While the diabetic medication Invokana (canagliflozin) has been implicated in the development ketoacidosis in patients, it is not the only prescription drug in its class to have such a serious side effect. It was well over a year ago (May 2015, to be exact) that the Food and Drug Administration issued a statement on receiving numerous reports of how the entire class of gliflozin drugs was causing dangerous ketoacidosis. In fact, during the two years prior to issuing that statement, the FDA had received in excess of 100 reports of serious kidney damage. While most of these were due to Invokana, a little under a third of the patients reported taking Farxiga, another gliflozin drug. Nearly all of them were admitted to the hospital, and a significant number required intensive care.
What is even more shocking is half of these victims had been taking gliflozins for 30 days or less.
The same was true for patients taking gliflozin drugs who suffered heart attacks and strokes. In a clinical study involving patients at elevated risk of cardiovascular disease, 13 suffered either a heart attack or stroke within a month of starting Invokana. Interestingly, that study was carried out by Johnson & Johnson, parent company of Janssen Pharmaceutica, which sells the medication under license from manufacturer Mitsubishi Tanabe Pharma. Yet, according to a story in the New York Times, “... the significance of those findings was unclear, and the label of the drug includes no warnings about heart attacks or strokes.”
That was in 2013, shortly after the drug won FDA approval. Because there was no explicit label warning, primary care physicians could not know about the risks to which their patients were being exposed, even after a careful review of the prescribing information. In fact, it wasn't until May of 2016 – more than a year after the FDA released its statement on adverse events associated with Invokana – that the warning label was updated to include the risk of kidney damage from ketoacidosis.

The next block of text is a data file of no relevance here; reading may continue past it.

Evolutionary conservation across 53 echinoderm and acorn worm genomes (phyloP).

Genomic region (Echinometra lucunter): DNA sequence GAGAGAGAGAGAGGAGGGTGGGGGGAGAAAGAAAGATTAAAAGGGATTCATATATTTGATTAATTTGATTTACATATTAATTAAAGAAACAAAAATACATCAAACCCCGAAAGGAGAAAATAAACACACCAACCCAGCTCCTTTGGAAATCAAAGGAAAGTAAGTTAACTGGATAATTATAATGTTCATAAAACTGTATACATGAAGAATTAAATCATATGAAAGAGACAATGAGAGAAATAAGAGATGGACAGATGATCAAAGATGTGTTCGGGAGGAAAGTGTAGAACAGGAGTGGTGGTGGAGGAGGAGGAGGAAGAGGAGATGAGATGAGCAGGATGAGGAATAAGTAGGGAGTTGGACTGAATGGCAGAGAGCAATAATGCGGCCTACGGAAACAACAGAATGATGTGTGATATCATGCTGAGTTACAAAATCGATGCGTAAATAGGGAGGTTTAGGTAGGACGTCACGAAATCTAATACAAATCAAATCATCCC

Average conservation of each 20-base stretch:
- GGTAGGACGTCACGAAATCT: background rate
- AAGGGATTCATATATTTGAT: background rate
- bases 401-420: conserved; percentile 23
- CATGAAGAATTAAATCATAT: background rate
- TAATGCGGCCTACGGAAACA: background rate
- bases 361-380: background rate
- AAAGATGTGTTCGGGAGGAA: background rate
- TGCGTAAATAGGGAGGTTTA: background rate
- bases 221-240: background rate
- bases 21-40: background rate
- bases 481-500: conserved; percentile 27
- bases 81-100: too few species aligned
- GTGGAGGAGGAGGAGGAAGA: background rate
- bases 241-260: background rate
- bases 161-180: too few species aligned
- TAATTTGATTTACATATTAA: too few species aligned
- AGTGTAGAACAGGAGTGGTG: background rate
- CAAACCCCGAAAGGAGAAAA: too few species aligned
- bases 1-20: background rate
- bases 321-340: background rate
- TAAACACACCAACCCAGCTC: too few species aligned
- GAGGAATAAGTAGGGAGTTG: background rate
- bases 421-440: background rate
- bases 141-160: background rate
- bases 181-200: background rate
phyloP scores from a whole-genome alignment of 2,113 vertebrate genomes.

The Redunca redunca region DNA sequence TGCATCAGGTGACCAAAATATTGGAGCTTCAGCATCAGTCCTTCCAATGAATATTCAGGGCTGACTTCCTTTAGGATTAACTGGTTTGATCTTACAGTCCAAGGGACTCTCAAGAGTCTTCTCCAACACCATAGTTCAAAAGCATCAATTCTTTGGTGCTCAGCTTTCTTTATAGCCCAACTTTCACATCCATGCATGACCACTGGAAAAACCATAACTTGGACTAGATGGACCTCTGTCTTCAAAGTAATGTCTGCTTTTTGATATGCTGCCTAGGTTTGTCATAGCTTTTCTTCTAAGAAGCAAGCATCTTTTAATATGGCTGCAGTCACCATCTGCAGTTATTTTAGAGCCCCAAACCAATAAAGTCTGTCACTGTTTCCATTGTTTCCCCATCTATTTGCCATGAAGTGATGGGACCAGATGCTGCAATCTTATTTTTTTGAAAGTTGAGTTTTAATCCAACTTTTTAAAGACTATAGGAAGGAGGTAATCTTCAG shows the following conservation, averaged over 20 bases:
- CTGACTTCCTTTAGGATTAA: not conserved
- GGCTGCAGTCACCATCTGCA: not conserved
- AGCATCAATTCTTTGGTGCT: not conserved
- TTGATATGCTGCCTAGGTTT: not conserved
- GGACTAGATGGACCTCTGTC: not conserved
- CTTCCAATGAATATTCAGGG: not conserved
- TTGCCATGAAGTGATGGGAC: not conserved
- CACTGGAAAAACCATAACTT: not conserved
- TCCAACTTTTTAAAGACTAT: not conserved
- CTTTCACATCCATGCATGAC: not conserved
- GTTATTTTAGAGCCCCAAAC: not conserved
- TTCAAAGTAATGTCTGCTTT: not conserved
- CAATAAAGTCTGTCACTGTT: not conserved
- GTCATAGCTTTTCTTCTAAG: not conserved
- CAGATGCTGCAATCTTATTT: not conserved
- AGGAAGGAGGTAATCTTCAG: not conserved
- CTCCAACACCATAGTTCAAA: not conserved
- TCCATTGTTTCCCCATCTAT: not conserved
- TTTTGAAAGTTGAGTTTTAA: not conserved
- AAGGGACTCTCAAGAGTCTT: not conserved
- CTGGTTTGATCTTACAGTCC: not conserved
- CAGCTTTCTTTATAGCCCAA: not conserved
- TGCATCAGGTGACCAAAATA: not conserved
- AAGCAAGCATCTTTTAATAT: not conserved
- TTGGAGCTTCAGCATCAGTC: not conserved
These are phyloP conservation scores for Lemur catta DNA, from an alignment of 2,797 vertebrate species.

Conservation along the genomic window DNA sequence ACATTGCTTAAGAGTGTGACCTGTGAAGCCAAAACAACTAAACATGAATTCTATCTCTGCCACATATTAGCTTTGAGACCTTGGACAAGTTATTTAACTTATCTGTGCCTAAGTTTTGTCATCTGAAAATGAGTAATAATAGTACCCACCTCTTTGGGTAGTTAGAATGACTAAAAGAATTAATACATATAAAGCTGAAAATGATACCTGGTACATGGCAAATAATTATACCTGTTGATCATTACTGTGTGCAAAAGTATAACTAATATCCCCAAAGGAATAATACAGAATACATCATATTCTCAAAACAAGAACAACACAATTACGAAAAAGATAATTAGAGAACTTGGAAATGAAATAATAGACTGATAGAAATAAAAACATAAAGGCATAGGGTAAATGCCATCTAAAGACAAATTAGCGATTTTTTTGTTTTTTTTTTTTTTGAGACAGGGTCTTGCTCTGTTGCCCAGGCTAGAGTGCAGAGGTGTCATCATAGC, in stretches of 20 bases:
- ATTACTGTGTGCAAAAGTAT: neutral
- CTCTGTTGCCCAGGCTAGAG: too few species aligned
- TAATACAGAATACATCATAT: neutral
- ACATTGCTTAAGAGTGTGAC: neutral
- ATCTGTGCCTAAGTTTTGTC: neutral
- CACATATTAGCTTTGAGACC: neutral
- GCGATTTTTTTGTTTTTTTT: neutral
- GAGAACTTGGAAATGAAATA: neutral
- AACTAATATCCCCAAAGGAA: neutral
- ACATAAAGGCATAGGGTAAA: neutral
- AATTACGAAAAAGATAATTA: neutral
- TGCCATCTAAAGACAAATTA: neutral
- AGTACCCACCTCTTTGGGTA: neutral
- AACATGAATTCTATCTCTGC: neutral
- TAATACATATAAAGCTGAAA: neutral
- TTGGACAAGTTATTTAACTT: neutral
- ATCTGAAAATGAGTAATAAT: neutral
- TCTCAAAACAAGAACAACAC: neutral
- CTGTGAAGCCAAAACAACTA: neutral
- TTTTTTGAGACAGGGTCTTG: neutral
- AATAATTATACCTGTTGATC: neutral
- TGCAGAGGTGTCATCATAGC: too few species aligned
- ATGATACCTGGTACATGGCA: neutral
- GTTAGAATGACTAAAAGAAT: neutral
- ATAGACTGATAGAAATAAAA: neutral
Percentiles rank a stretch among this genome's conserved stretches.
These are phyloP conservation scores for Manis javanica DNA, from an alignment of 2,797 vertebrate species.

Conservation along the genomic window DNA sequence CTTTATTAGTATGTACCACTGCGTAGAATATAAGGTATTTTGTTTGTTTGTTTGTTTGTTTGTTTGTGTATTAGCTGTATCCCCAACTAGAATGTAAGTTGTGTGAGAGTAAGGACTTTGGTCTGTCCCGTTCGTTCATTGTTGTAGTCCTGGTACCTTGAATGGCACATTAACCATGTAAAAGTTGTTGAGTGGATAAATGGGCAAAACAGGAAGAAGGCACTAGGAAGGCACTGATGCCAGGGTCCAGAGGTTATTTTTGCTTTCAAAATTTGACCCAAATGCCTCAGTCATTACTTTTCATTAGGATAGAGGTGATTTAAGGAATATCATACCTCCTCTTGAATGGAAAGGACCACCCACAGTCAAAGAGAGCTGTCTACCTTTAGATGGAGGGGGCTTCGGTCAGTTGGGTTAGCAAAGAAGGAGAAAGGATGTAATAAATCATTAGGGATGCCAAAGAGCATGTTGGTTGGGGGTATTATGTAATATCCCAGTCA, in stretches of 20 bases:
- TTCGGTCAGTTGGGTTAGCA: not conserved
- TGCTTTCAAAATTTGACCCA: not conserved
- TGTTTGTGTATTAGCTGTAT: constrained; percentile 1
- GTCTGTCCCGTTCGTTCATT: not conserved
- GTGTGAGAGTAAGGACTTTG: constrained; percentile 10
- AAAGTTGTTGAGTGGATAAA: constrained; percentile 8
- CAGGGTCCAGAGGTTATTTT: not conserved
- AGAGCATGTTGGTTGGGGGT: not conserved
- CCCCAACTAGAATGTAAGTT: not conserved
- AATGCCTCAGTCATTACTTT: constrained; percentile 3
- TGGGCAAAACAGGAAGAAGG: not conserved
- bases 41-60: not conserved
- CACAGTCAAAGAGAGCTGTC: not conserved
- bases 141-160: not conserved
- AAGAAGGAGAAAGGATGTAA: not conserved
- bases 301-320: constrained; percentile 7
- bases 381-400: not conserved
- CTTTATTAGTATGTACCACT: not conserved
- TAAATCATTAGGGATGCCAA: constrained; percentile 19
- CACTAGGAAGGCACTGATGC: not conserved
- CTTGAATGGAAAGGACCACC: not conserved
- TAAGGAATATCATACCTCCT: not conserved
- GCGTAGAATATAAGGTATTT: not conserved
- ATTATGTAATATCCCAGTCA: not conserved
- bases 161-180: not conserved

Significantly, the only people who usually have to worry about ketoacidosis at all are those suffering from Type 1 diabetes. This is really an entirely different condition, though the symptoms are similar. Type 1 is a genetic disorder that is typically diagnosed in early childhood – and ketoacidosis is only a concern for patients with poor glucose control (blood sugar levels of 300 mg/dl or greater).
However, ketoacidosis has been occurring in patients with Type 2 diabetes whose glucose levels are only moderately elevated (140 to 200). The reason is that gliflozin drugs may be interfering with the normal physiological processes that keep ketone levels in check. This makes drugs like Invokana particularly dangerous for Type 2 diabetics who may be controlling their blood sugar levels with a diet low in carbohydrates (such as the “paleo” diet). In fact, it is entirely possible to control glucose levels through a combination of diet and exercise while taking the relatively harmless old standby, metformin.
But that wouldn't be profitable for Johnson & Johnson's Janssen division, which has marketed Invokana aggressively – and for which Invokana sales were in the neighborhood of $1 billion last year.
That fact says it all.